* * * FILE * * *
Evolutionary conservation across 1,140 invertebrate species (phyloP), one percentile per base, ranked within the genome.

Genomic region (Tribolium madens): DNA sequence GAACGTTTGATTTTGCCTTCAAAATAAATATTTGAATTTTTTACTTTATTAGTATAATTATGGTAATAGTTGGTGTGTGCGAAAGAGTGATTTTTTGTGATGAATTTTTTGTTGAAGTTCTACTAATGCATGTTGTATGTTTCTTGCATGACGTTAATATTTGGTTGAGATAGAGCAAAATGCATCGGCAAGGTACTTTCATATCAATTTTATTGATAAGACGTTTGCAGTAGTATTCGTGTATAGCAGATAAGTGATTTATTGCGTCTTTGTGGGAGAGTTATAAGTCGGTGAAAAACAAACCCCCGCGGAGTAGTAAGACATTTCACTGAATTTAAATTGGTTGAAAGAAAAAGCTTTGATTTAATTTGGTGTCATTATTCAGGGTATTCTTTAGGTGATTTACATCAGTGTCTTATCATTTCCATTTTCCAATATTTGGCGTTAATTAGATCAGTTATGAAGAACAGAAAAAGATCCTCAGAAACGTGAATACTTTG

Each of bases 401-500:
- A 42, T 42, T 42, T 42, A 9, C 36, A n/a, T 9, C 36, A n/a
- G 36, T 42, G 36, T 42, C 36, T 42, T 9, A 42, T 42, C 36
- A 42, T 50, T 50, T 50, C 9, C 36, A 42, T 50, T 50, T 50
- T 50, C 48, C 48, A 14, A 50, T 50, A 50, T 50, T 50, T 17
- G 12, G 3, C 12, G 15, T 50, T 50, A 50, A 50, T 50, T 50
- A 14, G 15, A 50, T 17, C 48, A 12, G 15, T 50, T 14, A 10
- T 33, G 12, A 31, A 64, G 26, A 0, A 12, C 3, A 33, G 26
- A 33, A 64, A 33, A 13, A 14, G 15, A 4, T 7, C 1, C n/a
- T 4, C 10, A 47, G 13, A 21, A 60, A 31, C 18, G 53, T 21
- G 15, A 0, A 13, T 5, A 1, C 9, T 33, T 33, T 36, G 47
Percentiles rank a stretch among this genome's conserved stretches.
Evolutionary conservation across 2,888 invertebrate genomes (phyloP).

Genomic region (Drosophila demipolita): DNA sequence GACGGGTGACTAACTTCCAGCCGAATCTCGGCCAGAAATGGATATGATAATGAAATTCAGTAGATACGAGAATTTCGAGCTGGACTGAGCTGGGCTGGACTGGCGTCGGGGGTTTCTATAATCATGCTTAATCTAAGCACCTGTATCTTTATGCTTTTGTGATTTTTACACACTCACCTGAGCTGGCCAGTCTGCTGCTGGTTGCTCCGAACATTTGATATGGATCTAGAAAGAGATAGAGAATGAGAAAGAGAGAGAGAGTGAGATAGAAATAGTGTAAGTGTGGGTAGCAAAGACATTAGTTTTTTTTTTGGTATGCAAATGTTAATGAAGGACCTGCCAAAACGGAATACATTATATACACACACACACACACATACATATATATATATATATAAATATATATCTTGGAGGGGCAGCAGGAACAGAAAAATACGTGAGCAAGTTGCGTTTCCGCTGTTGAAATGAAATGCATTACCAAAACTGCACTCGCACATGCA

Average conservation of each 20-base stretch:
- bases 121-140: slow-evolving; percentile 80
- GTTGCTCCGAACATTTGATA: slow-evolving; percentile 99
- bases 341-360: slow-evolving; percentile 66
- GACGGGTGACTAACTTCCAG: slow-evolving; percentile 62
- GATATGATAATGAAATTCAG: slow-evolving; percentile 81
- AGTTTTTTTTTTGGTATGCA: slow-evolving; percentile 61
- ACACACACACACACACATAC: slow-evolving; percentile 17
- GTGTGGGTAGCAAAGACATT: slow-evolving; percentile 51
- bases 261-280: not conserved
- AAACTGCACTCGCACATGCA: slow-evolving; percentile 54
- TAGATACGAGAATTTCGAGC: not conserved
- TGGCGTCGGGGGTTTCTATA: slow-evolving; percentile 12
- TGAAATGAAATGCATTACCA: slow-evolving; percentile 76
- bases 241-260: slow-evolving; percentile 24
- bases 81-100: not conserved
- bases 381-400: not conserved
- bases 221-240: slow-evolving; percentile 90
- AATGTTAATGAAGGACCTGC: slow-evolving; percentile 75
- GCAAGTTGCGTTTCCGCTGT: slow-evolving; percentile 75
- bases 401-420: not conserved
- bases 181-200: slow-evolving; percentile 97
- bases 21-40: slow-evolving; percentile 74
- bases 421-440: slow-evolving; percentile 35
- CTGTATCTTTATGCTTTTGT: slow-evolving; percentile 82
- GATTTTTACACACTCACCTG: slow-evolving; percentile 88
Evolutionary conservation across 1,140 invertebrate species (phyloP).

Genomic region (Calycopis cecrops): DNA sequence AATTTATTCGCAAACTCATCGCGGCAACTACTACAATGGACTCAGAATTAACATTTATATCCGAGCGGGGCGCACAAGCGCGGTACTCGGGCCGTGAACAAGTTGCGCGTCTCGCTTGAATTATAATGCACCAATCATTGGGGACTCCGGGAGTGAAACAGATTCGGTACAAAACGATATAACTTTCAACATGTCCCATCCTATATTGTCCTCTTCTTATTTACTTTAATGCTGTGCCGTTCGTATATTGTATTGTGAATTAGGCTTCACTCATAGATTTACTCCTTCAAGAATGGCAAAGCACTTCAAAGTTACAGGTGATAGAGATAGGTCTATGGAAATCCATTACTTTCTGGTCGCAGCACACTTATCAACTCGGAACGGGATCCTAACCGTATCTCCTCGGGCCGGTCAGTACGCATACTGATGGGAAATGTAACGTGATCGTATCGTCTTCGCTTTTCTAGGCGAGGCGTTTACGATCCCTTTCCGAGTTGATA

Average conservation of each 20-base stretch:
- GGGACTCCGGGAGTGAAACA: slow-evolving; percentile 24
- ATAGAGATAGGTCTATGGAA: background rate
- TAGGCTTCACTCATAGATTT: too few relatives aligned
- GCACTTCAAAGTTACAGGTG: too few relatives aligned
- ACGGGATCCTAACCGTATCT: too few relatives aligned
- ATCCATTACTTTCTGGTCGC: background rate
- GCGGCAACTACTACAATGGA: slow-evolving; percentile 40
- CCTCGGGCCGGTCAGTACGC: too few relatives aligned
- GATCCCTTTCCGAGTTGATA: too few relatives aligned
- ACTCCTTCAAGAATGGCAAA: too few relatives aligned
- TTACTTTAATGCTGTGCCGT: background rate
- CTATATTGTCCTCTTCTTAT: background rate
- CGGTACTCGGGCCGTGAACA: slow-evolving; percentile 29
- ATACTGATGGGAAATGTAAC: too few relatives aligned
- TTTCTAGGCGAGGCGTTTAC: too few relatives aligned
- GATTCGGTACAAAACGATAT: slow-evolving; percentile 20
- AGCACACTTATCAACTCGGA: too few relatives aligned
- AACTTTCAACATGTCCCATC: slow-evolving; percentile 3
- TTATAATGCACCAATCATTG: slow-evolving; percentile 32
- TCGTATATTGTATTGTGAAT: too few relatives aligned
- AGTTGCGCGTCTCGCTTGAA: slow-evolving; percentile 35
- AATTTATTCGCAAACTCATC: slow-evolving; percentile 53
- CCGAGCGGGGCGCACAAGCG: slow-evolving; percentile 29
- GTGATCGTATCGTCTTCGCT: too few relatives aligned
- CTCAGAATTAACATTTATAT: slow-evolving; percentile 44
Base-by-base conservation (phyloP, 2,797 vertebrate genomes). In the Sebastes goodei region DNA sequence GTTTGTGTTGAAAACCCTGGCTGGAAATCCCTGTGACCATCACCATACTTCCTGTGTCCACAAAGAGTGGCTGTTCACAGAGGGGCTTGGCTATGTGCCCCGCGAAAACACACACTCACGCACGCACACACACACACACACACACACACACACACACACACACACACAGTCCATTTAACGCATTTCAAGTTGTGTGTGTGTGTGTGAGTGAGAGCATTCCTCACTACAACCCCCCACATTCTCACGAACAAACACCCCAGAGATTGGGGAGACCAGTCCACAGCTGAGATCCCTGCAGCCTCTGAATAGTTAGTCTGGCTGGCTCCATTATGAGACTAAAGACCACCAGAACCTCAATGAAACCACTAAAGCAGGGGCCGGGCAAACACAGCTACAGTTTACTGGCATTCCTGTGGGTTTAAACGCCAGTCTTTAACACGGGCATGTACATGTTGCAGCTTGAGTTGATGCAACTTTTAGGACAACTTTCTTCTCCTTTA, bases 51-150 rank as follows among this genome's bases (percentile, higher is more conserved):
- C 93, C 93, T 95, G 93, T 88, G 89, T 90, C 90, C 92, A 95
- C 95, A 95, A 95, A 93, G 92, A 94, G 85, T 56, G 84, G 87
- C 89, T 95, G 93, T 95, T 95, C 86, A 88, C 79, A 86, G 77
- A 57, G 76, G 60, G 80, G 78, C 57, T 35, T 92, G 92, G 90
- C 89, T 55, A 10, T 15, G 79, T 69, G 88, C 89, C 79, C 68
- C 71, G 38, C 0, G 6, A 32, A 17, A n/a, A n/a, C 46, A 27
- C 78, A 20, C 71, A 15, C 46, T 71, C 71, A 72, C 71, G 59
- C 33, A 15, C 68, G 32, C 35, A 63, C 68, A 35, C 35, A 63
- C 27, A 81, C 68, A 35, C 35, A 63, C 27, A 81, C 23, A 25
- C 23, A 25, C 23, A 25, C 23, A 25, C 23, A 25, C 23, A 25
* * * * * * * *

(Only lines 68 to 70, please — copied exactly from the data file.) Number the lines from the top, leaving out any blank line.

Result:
- CCGAGCGGGGCGCACAAGCG: slow-evolving; percentile 29
- GTGATCGTATCGTCTTCGCT: too few relatives aligned
- CTCAGAATTAACATTTATAT: slow-evolving; percentile 44